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5 Games with Amazing Anime Aesthetic

In the world of video games, art design and animation play a big role in giving each game its own unique identity. Some go for realism (much like Naughty Dog's Uncharted and The Last of Us) with the use of motion capture in conjunction with handcrafted animation. Others embrace the chance to create a game that revels in an animated aesthetic, either one of their own design or taking inspiration from animated films/television. So it comes as no surprise that certain games do their best to emulate the unique and expressive appeal that comes with Japanese animation. The challenge is that finding a game that is as fun to play as it is pleasing to the eye can be difficult. The search of which can be tiring in the endless sea of cash-grab titles. But there are a few hidden gems out there that go the extra mile in their aesthetic design. Games that truly push the imagination of bringing a traditionally two-dimensional style to life in the third dimension without losing its identity or charm.

Here is a list of five video games that are not only fun to play but have gone above and beyond with their anime-inspired aesthetic.

Ni No Kuni: And the Wrath of the White Witch

A collaborative effort between Level 5 and the Japanese animation titan that is Studio Ghibli, Ni no Kuni is a game lives up to its prestigious pedigree.

Players follow the story of 13-year-old Oliver, compelled by the loss of his mother to venture into a magical parallel world to find her counterpart.

This game simply oozes with Ghibli charm. From the character designs right down to the sweeping orchestral score. To the point that even as the game switches from traditional 2D animation to the in-game animation, it still feels like playing an interactive Ghibli film. Though the monster raising combat can be hit or miss with some, it is a mechanic that is well suited to the title and offers a great deal of creative monster designs. The large fantasy world that Oliver traverses is breathtaking. Full of bright colors, with huge variety to the landscape. From the cool green of a mountain forest, bright orange contrasting with the dark rock of a volcano, to the soft browns and reds of the Aztec style buildings in the town of Perdida. Traveling from one place to another is as much a joy as finding the next point forward in the story.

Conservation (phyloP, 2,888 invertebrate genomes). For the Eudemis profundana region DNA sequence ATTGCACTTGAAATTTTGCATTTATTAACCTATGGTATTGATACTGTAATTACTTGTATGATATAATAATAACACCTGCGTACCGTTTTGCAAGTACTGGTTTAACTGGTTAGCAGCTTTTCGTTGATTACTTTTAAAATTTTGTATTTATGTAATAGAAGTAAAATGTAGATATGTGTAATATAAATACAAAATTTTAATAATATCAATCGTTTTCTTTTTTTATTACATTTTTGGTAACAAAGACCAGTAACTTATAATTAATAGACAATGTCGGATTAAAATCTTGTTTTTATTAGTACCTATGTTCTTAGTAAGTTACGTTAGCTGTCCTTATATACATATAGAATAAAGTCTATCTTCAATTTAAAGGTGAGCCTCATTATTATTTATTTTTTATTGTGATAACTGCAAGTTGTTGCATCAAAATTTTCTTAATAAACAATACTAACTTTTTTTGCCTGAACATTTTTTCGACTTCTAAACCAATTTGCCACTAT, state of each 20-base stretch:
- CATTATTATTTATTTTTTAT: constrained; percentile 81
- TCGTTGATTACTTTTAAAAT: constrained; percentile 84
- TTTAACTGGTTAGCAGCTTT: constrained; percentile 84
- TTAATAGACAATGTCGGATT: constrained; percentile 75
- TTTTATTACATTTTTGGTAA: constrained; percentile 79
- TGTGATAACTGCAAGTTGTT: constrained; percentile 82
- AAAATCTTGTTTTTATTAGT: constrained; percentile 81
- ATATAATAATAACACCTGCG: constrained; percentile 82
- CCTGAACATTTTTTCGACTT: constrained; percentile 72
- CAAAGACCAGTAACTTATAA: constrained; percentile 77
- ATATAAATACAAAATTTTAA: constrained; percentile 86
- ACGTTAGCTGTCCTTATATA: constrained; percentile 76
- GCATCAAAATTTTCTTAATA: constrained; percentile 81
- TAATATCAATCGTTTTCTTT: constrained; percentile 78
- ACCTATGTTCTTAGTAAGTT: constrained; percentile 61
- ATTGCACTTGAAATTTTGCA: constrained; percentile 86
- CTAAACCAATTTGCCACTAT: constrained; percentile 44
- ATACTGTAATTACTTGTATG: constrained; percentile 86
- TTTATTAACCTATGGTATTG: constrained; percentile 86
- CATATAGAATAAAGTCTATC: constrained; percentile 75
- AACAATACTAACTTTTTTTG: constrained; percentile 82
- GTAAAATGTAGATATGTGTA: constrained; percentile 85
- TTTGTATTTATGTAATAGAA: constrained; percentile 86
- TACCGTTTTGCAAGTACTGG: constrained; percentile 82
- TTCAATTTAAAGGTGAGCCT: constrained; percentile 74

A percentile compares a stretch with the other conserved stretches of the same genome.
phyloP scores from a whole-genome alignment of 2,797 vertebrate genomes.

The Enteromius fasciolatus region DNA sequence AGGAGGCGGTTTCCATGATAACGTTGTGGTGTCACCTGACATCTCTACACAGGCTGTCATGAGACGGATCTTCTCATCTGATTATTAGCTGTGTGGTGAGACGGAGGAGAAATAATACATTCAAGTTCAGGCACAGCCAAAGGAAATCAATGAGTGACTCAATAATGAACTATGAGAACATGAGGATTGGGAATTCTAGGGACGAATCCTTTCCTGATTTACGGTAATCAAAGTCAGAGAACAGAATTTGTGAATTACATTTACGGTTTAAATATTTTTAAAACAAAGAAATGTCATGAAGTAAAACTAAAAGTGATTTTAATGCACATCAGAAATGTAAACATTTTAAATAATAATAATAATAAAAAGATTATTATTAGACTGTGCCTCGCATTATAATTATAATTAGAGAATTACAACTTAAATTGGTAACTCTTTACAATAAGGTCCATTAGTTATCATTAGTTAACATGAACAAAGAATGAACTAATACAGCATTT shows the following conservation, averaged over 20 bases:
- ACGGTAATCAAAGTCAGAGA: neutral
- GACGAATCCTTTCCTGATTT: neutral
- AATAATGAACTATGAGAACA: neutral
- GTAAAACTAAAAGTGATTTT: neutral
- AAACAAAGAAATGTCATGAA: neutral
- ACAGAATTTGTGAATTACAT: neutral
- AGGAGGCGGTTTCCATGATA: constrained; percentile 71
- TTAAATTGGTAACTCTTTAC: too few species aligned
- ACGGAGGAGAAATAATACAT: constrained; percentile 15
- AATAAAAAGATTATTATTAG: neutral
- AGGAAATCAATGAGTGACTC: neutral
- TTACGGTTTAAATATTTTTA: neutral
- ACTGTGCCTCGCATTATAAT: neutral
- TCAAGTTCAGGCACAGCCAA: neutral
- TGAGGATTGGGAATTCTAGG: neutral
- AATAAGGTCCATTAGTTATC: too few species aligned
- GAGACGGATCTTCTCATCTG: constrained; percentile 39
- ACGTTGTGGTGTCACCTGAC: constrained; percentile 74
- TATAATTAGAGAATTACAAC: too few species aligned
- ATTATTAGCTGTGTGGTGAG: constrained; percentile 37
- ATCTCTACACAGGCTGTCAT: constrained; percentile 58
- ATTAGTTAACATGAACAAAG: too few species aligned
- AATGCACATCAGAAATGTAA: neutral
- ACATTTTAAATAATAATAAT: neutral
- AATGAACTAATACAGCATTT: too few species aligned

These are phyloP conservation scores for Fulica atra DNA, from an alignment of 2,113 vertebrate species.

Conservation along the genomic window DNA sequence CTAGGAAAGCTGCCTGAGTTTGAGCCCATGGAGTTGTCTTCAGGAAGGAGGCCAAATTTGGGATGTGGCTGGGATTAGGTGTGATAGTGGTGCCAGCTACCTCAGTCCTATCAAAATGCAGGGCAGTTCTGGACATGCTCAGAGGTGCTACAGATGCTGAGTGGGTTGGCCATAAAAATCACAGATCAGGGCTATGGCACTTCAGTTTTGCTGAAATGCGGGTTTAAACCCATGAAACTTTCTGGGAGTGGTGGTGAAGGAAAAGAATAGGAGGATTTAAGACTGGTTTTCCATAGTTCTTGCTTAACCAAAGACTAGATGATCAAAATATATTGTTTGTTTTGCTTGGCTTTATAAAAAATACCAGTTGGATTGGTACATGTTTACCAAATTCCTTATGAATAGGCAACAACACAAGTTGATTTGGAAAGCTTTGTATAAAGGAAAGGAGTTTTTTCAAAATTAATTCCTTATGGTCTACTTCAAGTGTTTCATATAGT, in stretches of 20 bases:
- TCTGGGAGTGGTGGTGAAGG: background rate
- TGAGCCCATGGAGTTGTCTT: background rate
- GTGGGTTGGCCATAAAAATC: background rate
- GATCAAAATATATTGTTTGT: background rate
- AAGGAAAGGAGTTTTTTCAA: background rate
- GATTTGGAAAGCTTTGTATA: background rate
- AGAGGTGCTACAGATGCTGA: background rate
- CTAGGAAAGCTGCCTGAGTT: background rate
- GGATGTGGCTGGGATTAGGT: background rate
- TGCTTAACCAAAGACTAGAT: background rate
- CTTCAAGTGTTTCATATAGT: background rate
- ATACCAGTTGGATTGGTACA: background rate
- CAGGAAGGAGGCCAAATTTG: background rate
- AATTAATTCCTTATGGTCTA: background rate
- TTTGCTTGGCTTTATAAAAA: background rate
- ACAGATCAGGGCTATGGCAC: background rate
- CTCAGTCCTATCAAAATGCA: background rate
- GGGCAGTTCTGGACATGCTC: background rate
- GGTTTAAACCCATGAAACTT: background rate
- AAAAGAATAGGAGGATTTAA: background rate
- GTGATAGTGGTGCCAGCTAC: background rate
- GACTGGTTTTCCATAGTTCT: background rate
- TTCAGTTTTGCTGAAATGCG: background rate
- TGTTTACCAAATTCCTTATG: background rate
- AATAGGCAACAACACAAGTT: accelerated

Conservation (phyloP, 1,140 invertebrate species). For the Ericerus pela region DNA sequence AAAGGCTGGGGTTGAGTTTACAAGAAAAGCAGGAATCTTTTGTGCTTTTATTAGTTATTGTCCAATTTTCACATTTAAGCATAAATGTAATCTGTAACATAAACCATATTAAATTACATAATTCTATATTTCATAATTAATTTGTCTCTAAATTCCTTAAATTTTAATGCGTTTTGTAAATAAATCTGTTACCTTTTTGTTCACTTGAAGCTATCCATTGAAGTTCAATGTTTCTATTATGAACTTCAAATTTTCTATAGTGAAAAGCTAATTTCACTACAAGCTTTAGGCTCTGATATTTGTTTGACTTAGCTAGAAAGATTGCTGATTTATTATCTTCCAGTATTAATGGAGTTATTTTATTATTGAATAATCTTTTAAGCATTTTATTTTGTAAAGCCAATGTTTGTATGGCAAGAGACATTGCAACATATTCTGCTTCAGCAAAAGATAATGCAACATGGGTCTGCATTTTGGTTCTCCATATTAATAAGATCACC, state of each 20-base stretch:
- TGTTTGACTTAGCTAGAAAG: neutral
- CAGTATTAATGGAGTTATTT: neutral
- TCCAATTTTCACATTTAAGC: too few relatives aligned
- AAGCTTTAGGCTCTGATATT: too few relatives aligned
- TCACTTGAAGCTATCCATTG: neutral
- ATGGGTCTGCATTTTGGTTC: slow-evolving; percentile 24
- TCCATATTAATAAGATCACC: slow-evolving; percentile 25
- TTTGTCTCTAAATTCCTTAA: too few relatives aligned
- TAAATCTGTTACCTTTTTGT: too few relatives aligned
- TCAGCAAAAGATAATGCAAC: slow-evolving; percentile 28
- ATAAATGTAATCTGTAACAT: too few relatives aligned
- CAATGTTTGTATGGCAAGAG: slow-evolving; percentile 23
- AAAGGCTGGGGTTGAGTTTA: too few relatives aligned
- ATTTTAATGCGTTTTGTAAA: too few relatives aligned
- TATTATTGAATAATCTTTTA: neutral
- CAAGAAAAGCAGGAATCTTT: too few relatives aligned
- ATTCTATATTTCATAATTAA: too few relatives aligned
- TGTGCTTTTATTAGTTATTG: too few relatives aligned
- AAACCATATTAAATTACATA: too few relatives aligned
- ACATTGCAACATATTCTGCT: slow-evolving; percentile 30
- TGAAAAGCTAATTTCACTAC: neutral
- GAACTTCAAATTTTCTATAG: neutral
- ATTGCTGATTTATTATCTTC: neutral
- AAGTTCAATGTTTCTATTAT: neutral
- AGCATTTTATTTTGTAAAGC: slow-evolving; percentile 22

This can also be a good game to play with kids as one of the primary mechanics the game makes use of is Oliver's talent for magic and using it to mend the broken hearts of the people he meets (who have lost an important emotion they need in order to function). But even with our kind yet reluctant hero and his small entourage of friends, this game doesn't mess around with its villains who are all out to take young Oliver's life and make this charming fantasy world a living nightmare.

If you are a die hard Ghibli fan and you own a Playstation 3, you would be remiss from giving this game or it's upcoming sequel a look.

Naruto Ultimate Ninja Storm series

Regardless of what you think of the Naruto franchise as a whole, there are few that can deny the impressive strides that CyberConnect 2 has made in order to recreate the series iconic style. Yet still delivering a fun fighting game title with a ninja spin. The games follows the entire length of Kishimoto's famous manga while taking a few creative liberties in order to keep the experience fresh to both newcomers and long-time fans.

Though CyberConnect2 has spent years making games with anime-inspired visuals (.Hack/GU series and Asura's Wrath being prime examples of this) the Ultimate Ninja Storm series seems to be, at this time, the studios crowning achievement in breathing life into their animation. A few stand out examples of in-game animation, in my opinion at least, come from the battles against the Nine-Tailed Fox (found in the third title) along with any of the other cinematic focused battles.

Over the top ninja action has never felt, or looked, so good.


What happens when you combine a revamped Phoenix Wright style trial system with a narrative filled with brutal murders and a despair driven psychopath under the guise of a talking bear? You get one of the most unique visual novel games of the decade, Danganronpa.